Japan is the birthplace of the Olympic sport of judo and the Japanese are by far the most successful team in its history but they will face a strong challenge from France in London.

Since judo became an Olympic sport, Japan have won 35 gold medals compared to 10 from the next best country, France.

In the World Championships they have won more than twice as many medals as second placed France and more than three times as many as third place South Korea.

But France is the home of the biggest star in judo, five-time heavyweight world champion Teddy Riner, who is chasing his first Olympic title.

They also have three women's world champions in Gevrise Emane (-63kg), Lucie Decosse (-70kg) and Audrey Tcheumeo (-78kg).

But Japan, who almost always top the medal table, are the only country that can field a competitor capable of winning in every weight division.

Yet, while they can field two fighters per weight at the worlds, they can only pick one at the Games.

Japan will likely dominate the women's lighter divisions but selectors face a tough choice between world champions Misato Nakamura (-52kg) and Aiko Sato (-57kg) or the respective world number one's in Yuka Nishida (-52kg) and Kaori Matsumoto (-57kg).

At under-48kg the choice is perhaps slightly easier as Haruna Asami is number one and the twice reigning world champion, although Tomoko Fukumi is the number two and former world champion.

The best female hope for the French is Decosse, not least because she is the star of the women's team and widely considered, even by the Japanese, as the best women's fighter on the circuit.

A three-time world champion and four-time European champion she was beaten in the Beijing Olympic final by long-time rival Ayumi Tanimoto and is now looking to make amends.

That won't be easy, though, as Japan's Haruka Tachimoto beat her, albeit narrowly, in the Paris Grand Slam final in February.

Emane has a wonderful record with two world titles and four Europeans but she faces world number one Yoshi Ueno of Japan, herself a twice world champion.

Riner, however, will clearly be the biggest draw in London and an undisputed favourite.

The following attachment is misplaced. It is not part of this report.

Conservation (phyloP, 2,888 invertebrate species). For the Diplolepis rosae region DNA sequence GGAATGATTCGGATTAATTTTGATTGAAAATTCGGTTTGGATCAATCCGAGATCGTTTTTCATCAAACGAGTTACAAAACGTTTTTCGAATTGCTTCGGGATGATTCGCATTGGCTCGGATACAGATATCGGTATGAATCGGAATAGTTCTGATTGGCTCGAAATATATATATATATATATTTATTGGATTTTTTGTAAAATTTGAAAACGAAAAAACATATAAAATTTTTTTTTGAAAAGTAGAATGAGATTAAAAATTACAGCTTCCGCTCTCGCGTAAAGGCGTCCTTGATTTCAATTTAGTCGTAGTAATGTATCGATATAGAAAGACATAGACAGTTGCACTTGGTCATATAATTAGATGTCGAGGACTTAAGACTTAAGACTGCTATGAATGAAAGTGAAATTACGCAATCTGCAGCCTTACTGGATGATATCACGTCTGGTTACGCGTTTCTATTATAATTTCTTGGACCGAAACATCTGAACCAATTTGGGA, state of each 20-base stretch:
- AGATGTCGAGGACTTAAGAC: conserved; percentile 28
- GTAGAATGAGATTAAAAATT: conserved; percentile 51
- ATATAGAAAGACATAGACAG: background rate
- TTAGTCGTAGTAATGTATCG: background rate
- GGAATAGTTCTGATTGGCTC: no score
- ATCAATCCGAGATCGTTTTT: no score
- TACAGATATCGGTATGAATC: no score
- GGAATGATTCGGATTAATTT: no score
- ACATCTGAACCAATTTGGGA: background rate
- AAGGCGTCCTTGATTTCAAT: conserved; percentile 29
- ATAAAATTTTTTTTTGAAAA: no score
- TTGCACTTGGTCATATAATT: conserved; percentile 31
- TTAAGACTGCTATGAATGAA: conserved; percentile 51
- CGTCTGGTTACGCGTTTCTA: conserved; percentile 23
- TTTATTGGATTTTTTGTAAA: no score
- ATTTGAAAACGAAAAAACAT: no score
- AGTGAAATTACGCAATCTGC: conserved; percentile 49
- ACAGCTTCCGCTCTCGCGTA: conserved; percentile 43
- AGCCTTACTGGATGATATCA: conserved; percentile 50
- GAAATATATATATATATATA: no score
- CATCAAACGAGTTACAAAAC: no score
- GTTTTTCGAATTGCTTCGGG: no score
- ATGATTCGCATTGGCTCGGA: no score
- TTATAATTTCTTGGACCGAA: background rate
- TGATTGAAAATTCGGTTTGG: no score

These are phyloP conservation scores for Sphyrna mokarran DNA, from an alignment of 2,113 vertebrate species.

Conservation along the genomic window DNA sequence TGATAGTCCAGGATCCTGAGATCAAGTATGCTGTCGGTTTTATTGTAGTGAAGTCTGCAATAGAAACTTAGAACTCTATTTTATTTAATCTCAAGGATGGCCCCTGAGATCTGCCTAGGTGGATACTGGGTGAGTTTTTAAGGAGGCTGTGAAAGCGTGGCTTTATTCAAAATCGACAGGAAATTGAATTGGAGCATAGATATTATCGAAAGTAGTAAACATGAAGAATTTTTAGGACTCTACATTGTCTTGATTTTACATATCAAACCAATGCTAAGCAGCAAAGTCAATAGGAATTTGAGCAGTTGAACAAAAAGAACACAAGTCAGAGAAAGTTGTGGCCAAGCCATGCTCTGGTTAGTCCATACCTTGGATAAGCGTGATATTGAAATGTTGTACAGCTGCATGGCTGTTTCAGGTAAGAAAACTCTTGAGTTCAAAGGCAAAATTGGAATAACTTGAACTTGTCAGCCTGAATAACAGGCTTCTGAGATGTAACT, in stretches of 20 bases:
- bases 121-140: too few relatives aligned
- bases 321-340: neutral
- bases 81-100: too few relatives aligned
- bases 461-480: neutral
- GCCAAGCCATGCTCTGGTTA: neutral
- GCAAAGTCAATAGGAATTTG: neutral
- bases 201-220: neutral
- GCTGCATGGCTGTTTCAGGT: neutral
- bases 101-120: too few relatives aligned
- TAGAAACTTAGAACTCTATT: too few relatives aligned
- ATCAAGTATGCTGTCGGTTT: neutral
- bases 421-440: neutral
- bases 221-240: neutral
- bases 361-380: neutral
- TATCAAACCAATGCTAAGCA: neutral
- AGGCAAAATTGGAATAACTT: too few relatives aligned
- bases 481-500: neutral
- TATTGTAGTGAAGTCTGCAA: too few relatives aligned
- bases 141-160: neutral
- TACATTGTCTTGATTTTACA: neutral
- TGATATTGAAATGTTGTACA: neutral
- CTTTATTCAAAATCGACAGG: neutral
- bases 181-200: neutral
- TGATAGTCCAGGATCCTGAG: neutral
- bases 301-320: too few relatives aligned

Japan's 1984 Olympic champion and a legend of the sport Yasuhiro Yamashita said after last year's world championships: "Teddy Riner is a wall. Before these worlds the Japanese didn't realise that.

"They still thought they could beat him but now they know it's impossible. After London he will be a superstar."

Yamashita said only illness or injury could prevent Riner from winning and it is hard to argue otherwise.

Elsewhere in the men's divisions, Uzbekistan's Rishod Sobirov is so far ahead of the competition at under-60kg that he actually has twice as many world ranking points as his nearest challenger.

While many would automatically think Riner is the most dominant favourite in any division, the reigning twice world champion Sobirov is at least on the same level.

Russia has the top two in the world at under-66kg in Alim Gadanov and Musa Mogushkov, but only one can go, while Maxim Rakov of Kazakhstan is the world number one and favourite at under-100kg.

The men's under-90kg division will be a real highlight with current world champion and popular Georgian-born star Ilias Iliadis of Greece, who's real name is Jargi Zviadauri, taking on some tough opponents.

The Japanese have the second, third and fourth ranked fighters but only one will go, perhaps Daiki Nishiyama, but Georgia's Varlam Liparteliani and Brazil's Tiago Camilo should also be in the mix.

The men's under-81kg is always a competitive division with Brazil's Leandro Guilheiro, world champion Kim Jae-Bum of South Korea, German Olympic champion Ole Bischof and Olympic under-73kg champion Elnur Mammadli of Azerbaijan making up one of the toughest draws.